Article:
Al Unser Jr. sounds as invigorated as he’s ever been since retiring from racing in 2007.
As a driver coach for Gabby Chaves and a trusted consultant for Mike Harding’s Verizon IndyCar Series team that is transitioning to a full-season commitment after running three races last year, “Junior” is ecstatic to have such an integral role.
“I fill in where I’m needed,” said Unser, 55, shown above talking with fellow two-time Indy 500 winner and INDYCAR steward Arie Luyendyk (left). “I’m helping the team try to obtain sponsorships. I relocated from Albuquerque to Indianapolis so that I could be with the team in the offices, at the race shop every day. I’m in the process of building a home in Avon.
“For me, it’s a dream come true. Since I stepped out of the race car and retired from racing, there’s been something missing from my life, and it’s racing. To be a part of it in this capacity where I’m wearing all kinds of different hats, I’m super busy, I’m involved in every sense of the word except actually driving the car. And I’m happy about that because I’m too old to drive the car.”
As a two-time Indianapolis 500 winner in 1992 and 1994 as well as a two-time Indy car champion in 1990 and 1994, Unser is ready to impart any driving expertise needed upon Chaves, the 24-year-old Colombian who was the 2015 series rookie of the year in his only other full season while driving for Bryan Herta Autosport.
Unser saw tremendous potential last year in Chaves’ three oval starts, which included finishing fifth in the Rainguard Water Sealers 600 at Texas Motor Speedway and ninth in the Indianapolis 500 presented by PennGrade Motor Oil.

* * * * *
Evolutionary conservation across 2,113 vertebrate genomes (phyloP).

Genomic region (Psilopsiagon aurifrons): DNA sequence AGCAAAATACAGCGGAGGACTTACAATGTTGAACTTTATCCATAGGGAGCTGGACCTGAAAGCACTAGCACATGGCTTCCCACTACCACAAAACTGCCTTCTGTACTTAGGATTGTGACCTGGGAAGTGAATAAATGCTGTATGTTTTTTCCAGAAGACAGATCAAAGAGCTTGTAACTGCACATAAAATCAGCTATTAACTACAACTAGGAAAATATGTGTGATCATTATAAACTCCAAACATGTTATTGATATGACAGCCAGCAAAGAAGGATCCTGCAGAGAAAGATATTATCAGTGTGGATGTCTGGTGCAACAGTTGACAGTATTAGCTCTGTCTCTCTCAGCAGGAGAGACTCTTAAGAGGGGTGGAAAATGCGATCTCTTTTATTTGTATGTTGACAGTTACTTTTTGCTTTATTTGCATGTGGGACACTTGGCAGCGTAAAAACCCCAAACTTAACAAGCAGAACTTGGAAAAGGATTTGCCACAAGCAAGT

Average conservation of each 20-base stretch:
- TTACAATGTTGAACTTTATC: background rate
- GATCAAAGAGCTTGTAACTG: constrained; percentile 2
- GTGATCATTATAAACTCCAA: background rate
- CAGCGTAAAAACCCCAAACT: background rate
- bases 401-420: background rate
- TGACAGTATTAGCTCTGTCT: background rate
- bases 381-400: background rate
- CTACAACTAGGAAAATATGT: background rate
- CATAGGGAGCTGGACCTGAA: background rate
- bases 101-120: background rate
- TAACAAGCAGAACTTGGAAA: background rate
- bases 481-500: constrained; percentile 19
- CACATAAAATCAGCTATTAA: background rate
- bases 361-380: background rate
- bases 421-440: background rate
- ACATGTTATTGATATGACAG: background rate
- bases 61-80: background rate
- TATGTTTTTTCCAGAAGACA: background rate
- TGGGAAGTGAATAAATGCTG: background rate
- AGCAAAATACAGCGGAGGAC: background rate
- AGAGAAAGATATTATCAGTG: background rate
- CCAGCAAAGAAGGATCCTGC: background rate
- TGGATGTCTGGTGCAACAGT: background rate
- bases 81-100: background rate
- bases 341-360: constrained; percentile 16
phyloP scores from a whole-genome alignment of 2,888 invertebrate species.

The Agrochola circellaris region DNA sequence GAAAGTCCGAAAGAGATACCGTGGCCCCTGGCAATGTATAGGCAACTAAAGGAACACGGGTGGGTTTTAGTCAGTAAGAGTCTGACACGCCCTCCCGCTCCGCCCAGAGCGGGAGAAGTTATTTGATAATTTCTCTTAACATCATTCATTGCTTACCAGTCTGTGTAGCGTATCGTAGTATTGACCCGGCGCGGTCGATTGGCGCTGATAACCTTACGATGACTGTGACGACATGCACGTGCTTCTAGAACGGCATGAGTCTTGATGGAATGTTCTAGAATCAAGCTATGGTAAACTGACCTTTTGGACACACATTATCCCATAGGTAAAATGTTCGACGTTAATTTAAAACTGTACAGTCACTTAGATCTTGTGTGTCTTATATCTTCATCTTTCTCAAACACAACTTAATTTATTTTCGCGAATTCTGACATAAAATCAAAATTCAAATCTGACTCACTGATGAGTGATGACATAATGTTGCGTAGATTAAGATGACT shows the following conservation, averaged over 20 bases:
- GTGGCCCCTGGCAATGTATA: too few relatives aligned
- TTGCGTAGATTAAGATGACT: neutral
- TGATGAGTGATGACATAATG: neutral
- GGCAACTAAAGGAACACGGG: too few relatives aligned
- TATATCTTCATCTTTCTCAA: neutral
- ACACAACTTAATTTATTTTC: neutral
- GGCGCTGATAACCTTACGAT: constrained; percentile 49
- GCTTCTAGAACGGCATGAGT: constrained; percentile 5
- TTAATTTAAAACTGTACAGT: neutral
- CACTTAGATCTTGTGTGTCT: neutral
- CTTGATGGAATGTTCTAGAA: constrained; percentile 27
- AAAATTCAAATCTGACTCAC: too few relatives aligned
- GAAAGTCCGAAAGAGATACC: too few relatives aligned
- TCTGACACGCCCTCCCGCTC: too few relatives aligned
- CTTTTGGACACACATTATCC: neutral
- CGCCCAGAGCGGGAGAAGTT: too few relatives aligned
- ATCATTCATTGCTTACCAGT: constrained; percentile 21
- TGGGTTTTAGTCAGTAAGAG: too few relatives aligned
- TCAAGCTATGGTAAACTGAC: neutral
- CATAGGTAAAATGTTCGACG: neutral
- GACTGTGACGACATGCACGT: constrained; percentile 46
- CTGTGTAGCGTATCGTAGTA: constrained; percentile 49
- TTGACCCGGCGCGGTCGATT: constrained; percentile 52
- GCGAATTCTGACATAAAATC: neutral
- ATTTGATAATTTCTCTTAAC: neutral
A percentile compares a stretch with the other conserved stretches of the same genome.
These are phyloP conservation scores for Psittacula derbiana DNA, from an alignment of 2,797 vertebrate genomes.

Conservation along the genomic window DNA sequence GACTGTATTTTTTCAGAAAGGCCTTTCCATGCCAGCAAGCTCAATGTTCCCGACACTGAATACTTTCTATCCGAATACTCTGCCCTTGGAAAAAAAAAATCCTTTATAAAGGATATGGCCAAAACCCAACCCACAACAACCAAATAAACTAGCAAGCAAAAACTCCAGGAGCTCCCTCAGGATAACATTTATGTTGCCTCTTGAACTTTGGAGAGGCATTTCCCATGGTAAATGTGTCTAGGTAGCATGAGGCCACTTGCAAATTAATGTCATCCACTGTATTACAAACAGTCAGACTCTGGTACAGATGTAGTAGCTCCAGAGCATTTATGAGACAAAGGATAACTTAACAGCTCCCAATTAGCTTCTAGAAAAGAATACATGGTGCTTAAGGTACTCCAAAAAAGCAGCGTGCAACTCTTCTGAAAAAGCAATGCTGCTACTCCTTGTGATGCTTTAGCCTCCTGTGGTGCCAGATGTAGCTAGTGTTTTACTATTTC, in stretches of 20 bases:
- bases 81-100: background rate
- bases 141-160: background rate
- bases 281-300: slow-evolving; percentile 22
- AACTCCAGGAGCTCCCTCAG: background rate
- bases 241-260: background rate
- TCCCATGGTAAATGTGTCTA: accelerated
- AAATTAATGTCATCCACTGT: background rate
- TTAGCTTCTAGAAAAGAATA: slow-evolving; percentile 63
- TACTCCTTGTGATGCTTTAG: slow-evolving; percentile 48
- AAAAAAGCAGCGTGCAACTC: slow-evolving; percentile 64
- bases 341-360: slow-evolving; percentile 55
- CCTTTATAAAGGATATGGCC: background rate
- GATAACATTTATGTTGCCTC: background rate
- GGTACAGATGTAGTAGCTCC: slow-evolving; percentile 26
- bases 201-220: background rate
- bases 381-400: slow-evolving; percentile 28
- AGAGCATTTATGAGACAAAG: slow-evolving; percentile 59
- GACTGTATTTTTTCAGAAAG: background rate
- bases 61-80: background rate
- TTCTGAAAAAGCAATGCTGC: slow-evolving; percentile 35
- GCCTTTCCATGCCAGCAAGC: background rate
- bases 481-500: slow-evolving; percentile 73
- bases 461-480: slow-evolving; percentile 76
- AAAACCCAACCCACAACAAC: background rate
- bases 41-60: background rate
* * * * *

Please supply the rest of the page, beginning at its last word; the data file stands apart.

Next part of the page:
“I was super impressed with him right from the first practice session at Indy last year, how calm he is when he goes out and does five or 10 laps, comes in and he’s very calm, he’s very collected and he’s very precise in his rehab from the way the car feels,” Unser said. “Then when he’s racing, he’s always thinking when he’s driving. He has a tremendous amount of patience, which is key when you’re out there driving these cars in a traffic jam at 220 mph.
“When I used to do 10 laps at Indy, I said, ‘You guys give me a minute because I’ve got to catch my breath.’ The maturity and the patience really stands out, and he goes out and stands on the gas.”
Unser also liked how Chaves handled finishing 15th in the ABC Supply 500 at Pocono Raceway last year.
“When the car’s not right, and it wasn’t right at Pocono, this is what impressed me the most,” Unser said. “The car was an ill-handling car, but he didn’t put it into the wall. He realized what he had, he got the most out of what he had that day and the car rolled into the trailer (undamaged). When you can do that, as young as he is, that’s super impressive.”
Chaves and the team took a methodical approach to testing in the No. 88 Harding Racing Chevrolet on Feb. 8-10 at ISM Raceway with the rest of the series teams. In the 2018 car equipped with the new universal aero kit for the first time on a short oval, Chaves turned 235 laps over three days with a top lap of 184.672 mph to rank 20th of the 23 drivers.
The result on the timesheet didn’t faze Unser, who suggests Chaves doesn’t need as much input as one might think for such a young driver.
“So far, Gabby has been a step in front of me,” Unser said. “When I see something, he’s already corrected it when I come to mention it to him.
“He is a world-caliber driver. When you get the best in the world, they tend to have that sixth sense on what the right thing to do is, and I see that in Gabby. In the future, if he keeps doing what he’s been doing, he’s a Formula 1-caliber driver. A few years from now, we’re going to be doing everything we can to keep him in Indy car racing. That’s the kind of talent he has.”
Unser reiterates the optimism surrounding the Harding Racing venture. In addition to Unser’s involvement which began last year, Harding has hired an experienced brain trust that includes longtime INDYCAR race director Brian Barnhart as team president and engineer and former team owner Larry Curry as team manager.
“Mike Harding is definitely a person that when he decides to do something, he does it right,” Unser said. “The potential for this organization is through the sky. We’re all working really hard here and we see the potential.
“Life is good. Life is very good. We’re back full force, eager and better than ever.”
The 2018 Verizon IndyCar Series season begins in just three weeks with the Firestone Grand Prix of St. Petersburg. The race airs live at 12:30 p.m. ET March 11 on ABC and the Advance Auto Parts INDYCAR Radio Network.